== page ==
4. Provide context (or some model) for how the presenters’ activities or points of view fit together relative to the event’s theme

See what I mean?

Four simple steps to dramatically boost an event’s impact for in-person attendees and those participating online.

But what about the intent of this piece changing?

Well, as I was writing this, I recalled the workshop I presented the other day at the Enterprise Center of Johnson County.

While I had my Twitter name and a hashtag on every slide, I never once called attention to it as a way to invite live tweeting. I also neglected to share the host organization’s Twitter handle. And none of it was written on the whiteboard where it would have been more visible for attendees.

It’s definitely EASY to point out other’s shortcomings, but it’s far better to have a checklist you hold up to others AND follow yourself.

Now that there is a four-point checklist, I’ll be trying to follow it for my future events.

How about you? – Mike Brown

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Is your social media implementation working as well as it can? In less than 60 minutes with the new FREE Brainzooming ebook “9 Diagnostics to Check Your Social Strategy,” you’ll have a precise answer to this question. Any executive can make a thorough yet rapid evaluation of nine different dimensions of their social media strategies with these nine diagnostics. Download Your Free Copy of “9 Diagnostics to Check Your Social Strategy.

Mike Brown

Founder of The Brainzooming Group, and an expert on strategy, creativity, and innovation. Mike is a frequent speaker on innovation, strategic thinking, and social media.

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1

During a “Creating Fantastic Content” workshop I was presenting, we were discussing what to blog about and the opportunities associated with compilation blog posts.

A compilation post brings together links to a variety of previous posts related to each other in some fashion. While you can feature links to external content, compilation posts can be a great way to showcase evergreen content from your own social media site.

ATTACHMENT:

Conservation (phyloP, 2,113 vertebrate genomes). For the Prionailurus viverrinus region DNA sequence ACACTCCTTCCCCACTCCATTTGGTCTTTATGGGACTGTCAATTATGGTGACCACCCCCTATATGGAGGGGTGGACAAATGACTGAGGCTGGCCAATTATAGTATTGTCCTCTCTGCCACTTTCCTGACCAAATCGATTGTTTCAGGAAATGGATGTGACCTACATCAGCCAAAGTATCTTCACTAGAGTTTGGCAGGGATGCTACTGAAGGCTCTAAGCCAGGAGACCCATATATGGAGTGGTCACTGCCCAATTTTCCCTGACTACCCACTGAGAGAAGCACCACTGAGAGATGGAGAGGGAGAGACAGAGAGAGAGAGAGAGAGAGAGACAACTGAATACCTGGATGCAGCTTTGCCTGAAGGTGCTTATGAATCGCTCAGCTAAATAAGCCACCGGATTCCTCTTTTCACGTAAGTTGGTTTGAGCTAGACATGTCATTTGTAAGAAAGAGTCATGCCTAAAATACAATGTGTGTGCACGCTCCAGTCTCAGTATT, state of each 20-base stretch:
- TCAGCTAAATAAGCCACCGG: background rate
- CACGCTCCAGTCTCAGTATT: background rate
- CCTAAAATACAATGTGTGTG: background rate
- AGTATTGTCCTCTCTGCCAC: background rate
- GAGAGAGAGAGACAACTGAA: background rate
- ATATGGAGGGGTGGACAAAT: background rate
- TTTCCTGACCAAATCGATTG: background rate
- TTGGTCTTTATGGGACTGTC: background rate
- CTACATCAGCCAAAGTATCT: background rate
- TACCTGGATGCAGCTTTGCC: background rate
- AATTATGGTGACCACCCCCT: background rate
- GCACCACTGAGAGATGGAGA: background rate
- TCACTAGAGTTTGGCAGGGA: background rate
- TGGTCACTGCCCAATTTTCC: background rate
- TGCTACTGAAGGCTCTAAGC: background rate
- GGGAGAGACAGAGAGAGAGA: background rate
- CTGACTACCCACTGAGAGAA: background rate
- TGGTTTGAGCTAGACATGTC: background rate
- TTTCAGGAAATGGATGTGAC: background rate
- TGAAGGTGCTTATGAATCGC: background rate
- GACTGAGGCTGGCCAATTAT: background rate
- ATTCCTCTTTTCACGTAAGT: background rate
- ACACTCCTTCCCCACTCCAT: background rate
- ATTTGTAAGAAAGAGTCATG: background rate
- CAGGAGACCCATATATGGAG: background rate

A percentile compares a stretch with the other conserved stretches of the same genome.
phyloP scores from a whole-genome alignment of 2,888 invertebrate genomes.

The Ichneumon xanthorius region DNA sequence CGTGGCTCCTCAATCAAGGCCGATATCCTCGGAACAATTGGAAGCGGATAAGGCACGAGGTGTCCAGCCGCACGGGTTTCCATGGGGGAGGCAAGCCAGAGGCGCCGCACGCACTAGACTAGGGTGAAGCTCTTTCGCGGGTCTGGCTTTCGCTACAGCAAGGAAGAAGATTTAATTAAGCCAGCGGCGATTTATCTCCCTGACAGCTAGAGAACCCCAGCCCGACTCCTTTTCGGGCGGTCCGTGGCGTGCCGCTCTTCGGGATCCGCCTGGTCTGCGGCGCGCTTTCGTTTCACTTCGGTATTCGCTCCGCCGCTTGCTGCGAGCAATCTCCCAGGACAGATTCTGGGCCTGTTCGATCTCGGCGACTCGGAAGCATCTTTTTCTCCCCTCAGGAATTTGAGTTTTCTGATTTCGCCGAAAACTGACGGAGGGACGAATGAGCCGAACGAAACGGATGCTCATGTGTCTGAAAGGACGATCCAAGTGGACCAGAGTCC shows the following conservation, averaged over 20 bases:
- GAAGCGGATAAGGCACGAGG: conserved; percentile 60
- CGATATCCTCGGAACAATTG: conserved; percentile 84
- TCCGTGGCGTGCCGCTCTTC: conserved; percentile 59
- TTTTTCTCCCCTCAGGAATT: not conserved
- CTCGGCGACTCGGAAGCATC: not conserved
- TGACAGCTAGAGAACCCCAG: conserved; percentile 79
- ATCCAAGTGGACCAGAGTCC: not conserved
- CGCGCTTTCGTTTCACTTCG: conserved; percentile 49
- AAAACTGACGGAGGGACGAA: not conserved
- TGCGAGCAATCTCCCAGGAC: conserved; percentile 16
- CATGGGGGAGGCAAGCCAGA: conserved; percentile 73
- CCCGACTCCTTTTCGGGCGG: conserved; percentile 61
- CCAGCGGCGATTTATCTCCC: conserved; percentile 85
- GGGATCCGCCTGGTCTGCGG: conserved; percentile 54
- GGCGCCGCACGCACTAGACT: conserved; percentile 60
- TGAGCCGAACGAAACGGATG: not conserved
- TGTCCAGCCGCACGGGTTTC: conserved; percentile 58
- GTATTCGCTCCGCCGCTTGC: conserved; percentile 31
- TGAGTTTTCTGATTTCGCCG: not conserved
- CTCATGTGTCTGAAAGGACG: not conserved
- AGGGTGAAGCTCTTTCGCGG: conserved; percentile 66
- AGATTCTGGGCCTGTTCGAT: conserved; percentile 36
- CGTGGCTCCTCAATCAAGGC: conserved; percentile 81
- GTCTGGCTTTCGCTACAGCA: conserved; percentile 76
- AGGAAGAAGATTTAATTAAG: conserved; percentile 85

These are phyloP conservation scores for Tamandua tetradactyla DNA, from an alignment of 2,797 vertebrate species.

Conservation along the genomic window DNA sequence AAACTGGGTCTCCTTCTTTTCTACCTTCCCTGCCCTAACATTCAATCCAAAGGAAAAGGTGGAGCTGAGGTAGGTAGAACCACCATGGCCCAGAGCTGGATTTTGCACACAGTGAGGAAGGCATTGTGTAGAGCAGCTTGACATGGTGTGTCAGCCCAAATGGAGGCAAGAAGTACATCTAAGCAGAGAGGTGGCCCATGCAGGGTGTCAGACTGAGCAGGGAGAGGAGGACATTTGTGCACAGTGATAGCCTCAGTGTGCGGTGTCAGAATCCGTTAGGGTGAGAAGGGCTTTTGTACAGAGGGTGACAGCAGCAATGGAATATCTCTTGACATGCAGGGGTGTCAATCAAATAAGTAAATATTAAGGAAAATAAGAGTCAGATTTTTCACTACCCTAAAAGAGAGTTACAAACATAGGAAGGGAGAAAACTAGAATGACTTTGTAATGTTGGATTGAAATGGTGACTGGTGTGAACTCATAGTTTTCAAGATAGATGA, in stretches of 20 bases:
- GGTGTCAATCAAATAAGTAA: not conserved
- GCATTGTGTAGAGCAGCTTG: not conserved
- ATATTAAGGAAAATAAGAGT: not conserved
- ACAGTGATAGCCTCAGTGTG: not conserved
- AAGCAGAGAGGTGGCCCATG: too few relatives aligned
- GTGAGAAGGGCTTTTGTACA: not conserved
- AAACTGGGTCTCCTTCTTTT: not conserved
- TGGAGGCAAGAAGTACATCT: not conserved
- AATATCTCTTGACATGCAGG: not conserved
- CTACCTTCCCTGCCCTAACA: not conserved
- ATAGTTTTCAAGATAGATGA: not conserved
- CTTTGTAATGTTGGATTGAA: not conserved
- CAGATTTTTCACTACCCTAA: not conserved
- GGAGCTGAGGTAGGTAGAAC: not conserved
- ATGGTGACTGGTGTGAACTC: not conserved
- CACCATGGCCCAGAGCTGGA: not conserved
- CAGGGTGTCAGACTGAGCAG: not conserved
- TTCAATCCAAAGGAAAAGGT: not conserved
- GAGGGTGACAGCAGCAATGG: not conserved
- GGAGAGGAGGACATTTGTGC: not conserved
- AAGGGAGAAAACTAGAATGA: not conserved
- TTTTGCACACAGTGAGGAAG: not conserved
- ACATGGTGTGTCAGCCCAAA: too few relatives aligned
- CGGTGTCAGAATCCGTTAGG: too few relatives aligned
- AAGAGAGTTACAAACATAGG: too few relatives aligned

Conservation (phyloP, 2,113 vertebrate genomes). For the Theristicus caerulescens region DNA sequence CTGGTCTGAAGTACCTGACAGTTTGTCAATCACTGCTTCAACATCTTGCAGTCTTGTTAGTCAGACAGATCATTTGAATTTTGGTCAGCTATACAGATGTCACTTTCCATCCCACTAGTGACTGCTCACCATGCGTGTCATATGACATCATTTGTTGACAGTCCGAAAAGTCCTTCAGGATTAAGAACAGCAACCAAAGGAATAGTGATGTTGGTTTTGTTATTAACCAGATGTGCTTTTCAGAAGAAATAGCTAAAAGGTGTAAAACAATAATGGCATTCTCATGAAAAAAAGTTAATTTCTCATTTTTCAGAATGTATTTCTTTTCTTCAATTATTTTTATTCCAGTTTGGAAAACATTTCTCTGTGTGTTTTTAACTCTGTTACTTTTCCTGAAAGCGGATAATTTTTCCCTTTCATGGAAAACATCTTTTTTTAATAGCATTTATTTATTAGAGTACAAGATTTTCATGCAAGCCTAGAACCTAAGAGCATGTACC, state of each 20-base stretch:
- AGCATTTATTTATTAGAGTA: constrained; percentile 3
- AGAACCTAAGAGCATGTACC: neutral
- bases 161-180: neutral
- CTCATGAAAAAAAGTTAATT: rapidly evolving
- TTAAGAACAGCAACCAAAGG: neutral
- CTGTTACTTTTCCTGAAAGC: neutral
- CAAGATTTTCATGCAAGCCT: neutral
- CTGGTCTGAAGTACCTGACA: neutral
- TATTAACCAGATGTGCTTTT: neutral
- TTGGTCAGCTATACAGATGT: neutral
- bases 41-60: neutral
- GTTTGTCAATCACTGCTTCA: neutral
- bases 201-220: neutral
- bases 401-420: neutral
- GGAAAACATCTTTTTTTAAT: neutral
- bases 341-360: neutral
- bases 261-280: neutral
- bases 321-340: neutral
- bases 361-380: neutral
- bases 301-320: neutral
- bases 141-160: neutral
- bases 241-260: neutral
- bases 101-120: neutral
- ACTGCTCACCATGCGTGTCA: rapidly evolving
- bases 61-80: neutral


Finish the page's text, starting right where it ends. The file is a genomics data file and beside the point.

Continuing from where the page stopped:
Compilation-Blog-Post

6 Benefits of Compilation Blog Posts

What are some of the other benefits of creating compilation blog posts?

  • They highlight content gaps (i.e., subjects you should have addressed, but haven’t for some reason) where you can create new content and add new valuable content.
  • Compilation blog posts put older content back in front of longer-term readers who may have new needs for it but would struggle to recall and find it otherwise.
  • You can apply an easy-to-remember URL to the compilation (i.e., yourcompany.com/successfactors), making it easier to communicate, share, and find the compilation.
  • They can be handy resources and references for your own employees to use as training tools.
  • They create new, valuable destinations prospects (whether at sales calls or presentations) can first access at your website.
  • A compilation blog post is an interim step to a longer compilation (i.e., an eBook, training course, etc.) that you can offer as downloadable content.

It doesn’t take hundreds of blog posts to create valuable compilation blog posts.  Once you have created seventy-five or a hundred posts on your brand’s blog that are on topic, you should have a variety of options for creating compilation blog posts delivering these benefits! – Mike Brown